The Peavey EQ-27 has, would you believe, 27 frequency bands each spanning ¼ octave. All 27 slide controls have centre dents and provide for +15dB boost and cut. All inputs and outputs have transient, overvoltage, and short-circuit protection. The voltage regulator protects against power variations. The unit has a bypass switch and is rack-mountable.

...Talking about drummers...

The PAiA Programmable Drum Set now has improved memory circuitry which allows the 'save' mode to hold rhythm patterns for over a year while battery life for normal operation has been extended to several hundred hours.

Linn LM-1 Drum Computer.

Right! This is it! Introducing the LM-1 from Linn Electronics. This sophisticated, yet easy to operate machine, contains actual drum sounds recorded digitally in its computer memory. It holds up to 100 drumbeats and these are programmable in real time. Drums include snare, bass, hi-hat, cabasa, tambourine, two congas, two tom-toms, cowbell, clave and hand claps. Programming features include automatic error correction, programmable dynamics, flams, rolls, build-ups, open and closed hi-hat, etc. Special timing circuitry is included to give a 'human' feel to the drumming and all time signatures are possible (including the one our drummer plays after a bottle of rye and a Pepsi). The LM-1 has versatile editing facilities and rhythm patterns can be linked together into complete song formats. All programmed parts can be retained in the memory when power is switched off and programmed data can be stored on cassette. Other features include a 13 output stereo mixer with volume, pan and separate outputs for each drum. The pitch of each drum can be individually adjusted and the unit can be used to overdub on tape and sync to almost anything. The bad news is the price — $5,500. Not too expensive, really, when you consider the flexibility of the unit but possibly other manufacturers will see a market here and introduce their own models. It doesn't look quite as pretty as Jane Fonda but then if looks were important our drummer would be peeling potatoes. This is certainly a unit to look at, especially for electronic music composers and enthusiasts. Warren Cann of Ultravox is reviewing this for us.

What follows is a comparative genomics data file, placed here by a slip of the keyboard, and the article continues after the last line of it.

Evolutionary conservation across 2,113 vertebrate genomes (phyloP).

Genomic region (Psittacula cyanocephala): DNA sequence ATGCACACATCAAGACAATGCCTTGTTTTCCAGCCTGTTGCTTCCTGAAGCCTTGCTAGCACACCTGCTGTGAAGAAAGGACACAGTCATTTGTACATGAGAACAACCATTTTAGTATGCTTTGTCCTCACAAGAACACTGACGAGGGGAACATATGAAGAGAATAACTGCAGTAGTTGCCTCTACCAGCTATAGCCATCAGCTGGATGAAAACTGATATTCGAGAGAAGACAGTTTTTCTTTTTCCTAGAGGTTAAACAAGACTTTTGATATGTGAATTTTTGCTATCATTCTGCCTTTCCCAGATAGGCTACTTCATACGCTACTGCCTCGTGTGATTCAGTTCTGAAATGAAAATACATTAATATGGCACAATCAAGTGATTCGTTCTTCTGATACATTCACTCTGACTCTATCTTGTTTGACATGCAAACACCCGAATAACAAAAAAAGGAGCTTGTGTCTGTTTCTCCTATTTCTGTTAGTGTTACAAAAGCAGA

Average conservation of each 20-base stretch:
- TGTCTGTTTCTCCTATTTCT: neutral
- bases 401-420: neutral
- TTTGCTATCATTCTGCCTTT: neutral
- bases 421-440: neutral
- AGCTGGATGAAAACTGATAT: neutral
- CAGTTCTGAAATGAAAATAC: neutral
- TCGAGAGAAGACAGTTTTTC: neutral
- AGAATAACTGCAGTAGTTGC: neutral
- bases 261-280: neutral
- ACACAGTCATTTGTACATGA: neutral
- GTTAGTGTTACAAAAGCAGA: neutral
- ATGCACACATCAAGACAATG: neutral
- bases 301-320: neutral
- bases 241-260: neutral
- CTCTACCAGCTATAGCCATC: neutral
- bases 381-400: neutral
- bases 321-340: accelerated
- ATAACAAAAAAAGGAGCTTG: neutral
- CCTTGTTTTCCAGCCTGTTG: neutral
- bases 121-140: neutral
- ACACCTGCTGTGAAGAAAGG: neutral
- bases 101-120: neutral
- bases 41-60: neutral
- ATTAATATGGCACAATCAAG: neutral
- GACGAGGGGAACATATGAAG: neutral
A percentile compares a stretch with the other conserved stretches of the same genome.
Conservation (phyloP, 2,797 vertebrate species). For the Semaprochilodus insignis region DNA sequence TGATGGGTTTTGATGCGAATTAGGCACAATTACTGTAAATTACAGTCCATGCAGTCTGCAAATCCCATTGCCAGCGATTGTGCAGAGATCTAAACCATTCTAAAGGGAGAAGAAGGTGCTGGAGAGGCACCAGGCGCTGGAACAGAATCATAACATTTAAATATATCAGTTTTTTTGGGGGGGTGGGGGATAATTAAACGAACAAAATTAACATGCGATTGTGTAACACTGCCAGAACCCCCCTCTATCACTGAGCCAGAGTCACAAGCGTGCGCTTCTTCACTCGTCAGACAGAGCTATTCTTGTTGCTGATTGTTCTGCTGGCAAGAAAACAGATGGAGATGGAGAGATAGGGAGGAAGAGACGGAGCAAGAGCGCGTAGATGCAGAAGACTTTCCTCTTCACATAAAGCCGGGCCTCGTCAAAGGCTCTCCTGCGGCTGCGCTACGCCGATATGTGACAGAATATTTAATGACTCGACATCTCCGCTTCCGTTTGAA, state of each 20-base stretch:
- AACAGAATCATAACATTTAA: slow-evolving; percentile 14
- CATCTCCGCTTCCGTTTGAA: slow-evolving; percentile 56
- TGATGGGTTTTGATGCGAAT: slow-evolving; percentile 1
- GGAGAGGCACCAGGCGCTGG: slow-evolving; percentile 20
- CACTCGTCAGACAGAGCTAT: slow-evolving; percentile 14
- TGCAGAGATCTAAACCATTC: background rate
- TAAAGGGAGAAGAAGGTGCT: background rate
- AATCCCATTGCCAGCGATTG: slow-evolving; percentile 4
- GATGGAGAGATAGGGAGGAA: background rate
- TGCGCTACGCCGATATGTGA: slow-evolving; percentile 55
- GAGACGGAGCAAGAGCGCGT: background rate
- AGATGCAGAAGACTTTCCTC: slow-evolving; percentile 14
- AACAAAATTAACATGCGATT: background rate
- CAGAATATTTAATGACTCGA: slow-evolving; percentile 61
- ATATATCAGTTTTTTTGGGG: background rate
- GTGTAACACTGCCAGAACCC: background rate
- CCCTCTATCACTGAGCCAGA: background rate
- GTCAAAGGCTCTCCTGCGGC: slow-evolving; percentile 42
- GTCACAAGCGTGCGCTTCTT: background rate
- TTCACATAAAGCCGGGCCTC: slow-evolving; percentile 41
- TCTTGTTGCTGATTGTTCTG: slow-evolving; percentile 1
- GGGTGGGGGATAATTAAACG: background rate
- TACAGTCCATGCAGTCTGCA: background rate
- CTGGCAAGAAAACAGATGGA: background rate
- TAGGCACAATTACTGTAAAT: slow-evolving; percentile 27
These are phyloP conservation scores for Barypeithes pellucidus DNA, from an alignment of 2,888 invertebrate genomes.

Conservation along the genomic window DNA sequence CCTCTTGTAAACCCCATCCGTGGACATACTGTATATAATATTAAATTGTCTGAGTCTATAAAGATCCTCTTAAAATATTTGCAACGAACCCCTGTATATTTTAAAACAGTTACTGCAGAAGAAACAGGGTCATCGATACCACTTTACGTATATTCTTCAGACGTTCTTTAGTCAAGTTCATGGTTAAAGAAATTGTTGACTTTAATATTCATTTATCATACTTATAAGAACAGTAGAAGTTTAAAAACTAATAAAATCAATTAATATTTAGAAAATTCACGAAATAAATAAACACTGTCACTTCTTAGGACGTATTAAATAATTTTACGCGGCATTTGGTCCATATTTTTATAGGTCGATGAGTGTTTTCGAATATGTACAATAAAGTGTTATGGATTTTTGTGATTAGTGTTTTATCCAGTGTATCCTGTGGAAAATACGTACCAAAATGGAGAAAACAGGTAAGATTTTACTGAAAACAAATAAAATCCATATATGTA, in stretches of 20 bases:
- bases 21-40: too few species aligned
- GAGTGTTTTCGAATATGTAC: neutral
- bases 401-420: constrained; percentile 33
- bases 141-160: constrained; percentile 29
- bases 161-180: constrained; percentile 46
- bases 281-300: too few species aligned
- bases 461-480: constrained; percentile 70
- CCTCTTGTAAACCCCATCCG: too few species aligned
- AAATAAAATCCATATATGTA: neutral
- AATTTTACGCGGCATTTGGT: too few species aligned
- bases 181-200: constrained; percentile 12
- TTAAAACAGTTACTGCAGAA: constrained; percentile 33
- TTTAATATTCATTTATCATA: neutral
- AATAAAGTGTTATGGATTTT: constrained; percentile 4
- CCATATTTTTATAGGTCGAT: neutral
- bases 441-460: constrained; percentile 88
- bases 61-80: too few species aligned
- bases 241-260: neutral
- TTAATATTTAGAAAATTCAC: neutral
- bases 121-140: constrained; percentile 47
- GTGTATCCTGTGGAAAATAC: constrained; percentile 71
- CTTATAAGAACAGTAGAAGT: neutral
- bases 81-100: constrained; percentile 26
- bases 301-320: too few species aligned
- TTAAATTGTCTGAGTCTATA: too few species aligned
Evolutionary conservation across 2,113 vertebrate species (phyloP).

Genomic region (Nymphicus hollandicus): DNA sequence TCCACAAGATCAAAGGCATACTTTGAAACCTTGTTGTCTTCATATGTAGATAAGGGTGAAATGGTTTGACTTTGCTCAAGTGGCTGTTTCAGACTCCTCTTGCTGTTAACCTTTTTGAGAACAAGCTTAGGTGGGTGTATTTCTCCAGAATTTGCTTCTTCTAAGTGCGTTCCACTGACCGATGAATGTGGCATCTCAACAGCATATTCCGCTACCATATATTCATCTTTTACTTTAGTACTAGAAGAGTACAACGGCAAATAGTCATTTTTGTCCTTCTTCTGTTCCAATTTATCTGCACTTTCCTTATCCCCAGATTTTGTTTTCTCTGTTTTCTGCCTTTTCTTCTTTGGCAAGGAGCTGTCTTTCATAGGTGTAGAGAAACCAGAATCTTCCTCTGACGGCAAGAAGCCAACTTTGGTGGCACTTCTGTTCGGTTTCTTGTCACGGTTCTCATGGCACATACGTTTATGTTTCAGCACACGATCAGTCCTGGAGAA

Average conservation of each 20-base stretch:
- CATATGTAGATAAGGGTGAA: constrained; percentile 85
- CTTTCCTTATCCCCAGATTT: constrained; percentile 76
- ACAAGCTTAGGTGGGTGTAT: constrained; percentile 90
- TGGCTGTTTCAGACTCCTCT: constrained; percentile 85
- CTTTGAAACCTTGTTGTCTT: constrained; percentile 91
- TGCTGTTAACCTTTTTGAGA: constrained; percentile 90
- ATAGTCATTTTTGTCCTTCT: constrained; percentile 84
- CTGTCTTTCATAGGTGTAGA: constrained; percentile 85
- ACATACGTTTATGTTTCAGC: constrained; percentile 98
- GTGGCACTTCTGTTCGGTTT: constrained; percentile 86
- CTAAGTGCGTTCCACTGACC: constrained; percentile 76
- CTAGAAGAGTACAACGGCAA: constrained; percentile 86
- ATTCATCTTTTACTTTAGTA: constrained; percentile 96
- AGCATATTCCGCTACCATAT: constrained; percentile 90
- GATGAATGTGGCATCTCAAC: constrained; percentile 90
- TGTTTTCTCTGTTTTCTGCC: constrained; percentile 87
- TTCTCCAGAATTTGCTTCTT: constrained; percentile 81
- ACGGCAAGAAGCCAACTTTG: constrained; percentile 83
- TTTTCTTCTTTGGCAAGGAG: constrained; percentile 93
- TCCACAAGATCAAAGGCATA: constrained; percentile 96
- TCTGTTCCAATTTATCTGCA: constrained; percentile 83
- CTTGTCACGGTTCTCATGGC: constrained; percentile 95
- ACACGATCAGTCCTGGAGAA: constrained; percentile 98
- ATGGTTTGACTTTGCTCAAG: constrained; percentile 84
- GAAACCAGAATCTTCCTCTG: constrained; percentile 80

Next month we'll give guitarists' pockets a rest and see what else is going on in America.

Companies and manufacturers mentioned:

MXR Innovations, (Contact Details), also Atlantex Music Ltd, (Contact Details);
Roger Eddy, (Contact Details);
Whirlwind Music Inc., (Contact Details);
Stars Guitars, (Contact Details);
BKL International Distributing, (Contact Details);
Kenyon International, (Contact Details);
Zeus Audio, (Contact Details);
Market Electronics, (Contact Details);
Peavey Electronics, (Contact Details);
PAiA Electronics, (Contact Details);
Linn Electronics Inc., (Contact Details).

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Advanced Music Synthesis

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Book Reviews

Electronics & Music Maker - Copyright: Music Maker Publications (UK), Future Publishing.


Electronics & Music Maker - Jul 1981

News by Ian Waugh

Previous article in this issue:

> Advanced Music Synthesis

Next article in this issue:

> Book Reviews